However, most colleges do take note of extenuating personal circumstances, such as ADHD. Colleges and universities often maintain some leeway with regard to the qualifications for prospective students. The staff at the HEATH Resource Center suggests that high school students with learning disabilities consider disclosure, in order to show how their academic strengths and personalities mesh with their chosen curricula. A savvy student is in a position to enhance his applications by making a statement of purpose. By putting the proper spin on his learning difficulties, a student can show how, through proper diagnosis and tenacity, he has turned setbacks into triumphs.
Keep in mind that your child’s personal statement, test scores, transcript, and recommendations are each just a part of the larger picture. A student with ADHD may have a high GPA, but low SAT scores, or vice versa, but neither situation need define him. By disclosing his disabilities and putting forth a detailed plan for managing his ADHD and/or learning disabilities at the college level, a student may tacitly amend discrepancies within his admissions packet. Unless admissions committees are aware that such schisms exist, the candidate may be summarily rejected.
A candidate must complete an application form for each school he wishes to apply to. Many institutions still use their own form, which you can request by mail, by telephone, or via the Web, but many schools now accept the Common Application. Submitted electronically or in hard copy, this is now the accepted application form for nearly 700 selective colleges and universities.
Most colleges expect their applicants to supplement their application with an official transcript of classes and grades, a personal essay, and two letters of recommendation from teachers, counselors, or other adults who can comment on the student’s scholastic ability. Additionally, colleges and universities may be especially interested in evidence of a candidate’s community service, extracurricular activities, sports participation, or other talents.
A vital part of the application process is distinguishing the applicant. Accommodative services granted by a testing agency to students with ADHD or learning disabilities are solely meant to give students equal footing in that section of the application process. From there, it’s up to the student to set himself apart, to highlight his assets and bring his top-notch qualities to the attention of the admissions team. If your teen’s SATs aren’t stellar, do all you can to help him play up his other strengths.
- The importance of the on-campus interview cannot be overstressed. Role-play questions to get your teen’s confidence up before the appointment.
- If your student has a mentor or a special relationship with a particular teacher, have him request a letter of recommendation from that adult. A heartfelt recommendation that comments on a student’s personality as well as his in-class performance can catch the eye of the admissions office.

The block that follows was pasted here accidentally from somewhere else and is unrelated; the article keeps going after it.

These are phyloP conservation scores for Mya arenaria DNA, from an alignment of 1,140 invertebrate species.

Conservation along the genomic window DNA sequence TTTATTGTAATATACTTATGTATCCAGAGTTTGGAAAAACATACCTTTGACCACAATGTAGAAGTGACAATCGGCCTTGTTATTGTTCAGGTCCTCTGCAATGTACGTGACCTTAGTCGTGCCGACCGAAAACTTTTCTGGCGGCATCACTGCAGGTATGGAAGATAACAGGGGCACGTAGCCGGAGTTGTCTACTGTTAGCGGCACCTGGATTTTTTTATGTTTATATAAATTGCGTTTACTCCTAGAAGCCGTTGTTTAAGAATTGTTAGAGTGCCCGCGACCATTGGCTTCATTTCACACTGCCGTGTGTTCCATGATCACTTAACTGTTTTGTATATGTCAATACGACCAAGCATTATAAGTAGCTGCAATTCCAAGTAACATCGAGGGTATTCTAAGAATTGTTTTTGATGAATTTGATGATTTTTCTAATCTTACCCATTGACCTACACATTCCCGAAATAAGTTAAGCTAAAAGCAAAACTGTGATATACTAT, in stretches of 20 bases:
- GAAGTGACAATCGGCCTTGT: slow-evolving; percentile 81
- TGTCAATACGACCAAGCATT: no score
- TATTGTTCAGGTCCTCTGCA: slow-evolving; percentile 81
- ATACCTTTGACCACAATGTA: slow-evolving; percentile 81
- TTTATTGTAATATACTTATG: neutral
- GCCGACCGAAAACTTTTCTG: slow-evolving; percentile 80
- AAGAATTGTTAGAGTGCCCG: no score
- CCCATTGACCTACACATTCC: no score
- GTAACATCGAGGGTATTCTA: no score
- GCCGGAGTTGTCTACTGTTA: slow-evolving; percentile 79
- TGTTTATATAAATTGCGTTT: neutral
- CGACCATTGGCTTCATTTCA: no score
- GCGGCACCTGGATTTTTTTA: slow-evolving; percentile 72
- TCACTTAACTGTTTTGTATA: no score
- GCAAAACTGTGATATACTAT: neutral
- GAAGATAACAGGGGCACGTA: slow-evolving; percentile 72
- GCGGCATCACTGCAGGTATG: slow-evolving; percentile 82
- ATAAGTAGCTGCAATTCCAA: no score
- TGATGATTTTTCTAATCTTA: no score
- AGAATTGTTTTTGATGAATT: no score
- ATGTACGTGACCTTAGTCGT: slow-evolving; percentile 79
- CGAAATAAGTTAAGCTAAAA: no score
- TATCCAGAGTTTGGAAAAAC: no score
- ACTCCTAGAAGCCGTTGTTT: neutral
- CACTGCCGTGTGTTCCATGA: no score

- Your child’s extracurricular participation can set him apart from the rest of the applicant pool. Remember to mention his activities that take place outside of school — Eagle-Scout status or a steady after-school job says a lot about commitment and responsibility.
Also, remember that a high level of interest in a particular institution is an attractive quality in an applicant. If possible, participate in formal activities for prospective students, such as overnight stays or campus tours. Applying for early decision or early action at her first-choice college also implies a weighty interest, and might give her a winning edge.
Parents, remember that your own network of contacts can be beneficial. The recommendations of relatives, friends, and alumni of your selected institutions won’t guarantee admission, but they may improve a student’s chances of acceptance. Students, remember that actions affect outcomes. Continue to play a proactive role in the high school-to-college transition — seeking out appropriate supports, assessing your growth — even after the application process is over and you’re finishing up senior year.
Most students with ADHD and/or learning disabilities have realistic concepts of their strengths and weaknesses and will be able to identify the school that seems “right.” In the end, trust your instincts about a school and about the focus of your application. Help your teen coordinate an application that zeroes in on who he is and what he has to offer, and prepare to find sweet surprises in your mailbox come spring of senior year.
Survival Guide for College Students with ADHD & LD (Magination Press), by Kathleen Nadeau, Ph.D.
ADD and the College Student (Magination Press), by Patricia Quinn, M.D.
Learning How to Learn: Getting into and Surviving College When You Have a Learning Disability (Child & Family Press), by Joyanne Cobb
Contact the PSAT, SAT, or ACT boards to secure a testing environment to meet your child’s needs for standardized testing. Accommodations may include:
- Individual administration of the test
- Computerized, audio, or large-print test editions
- Extended testing time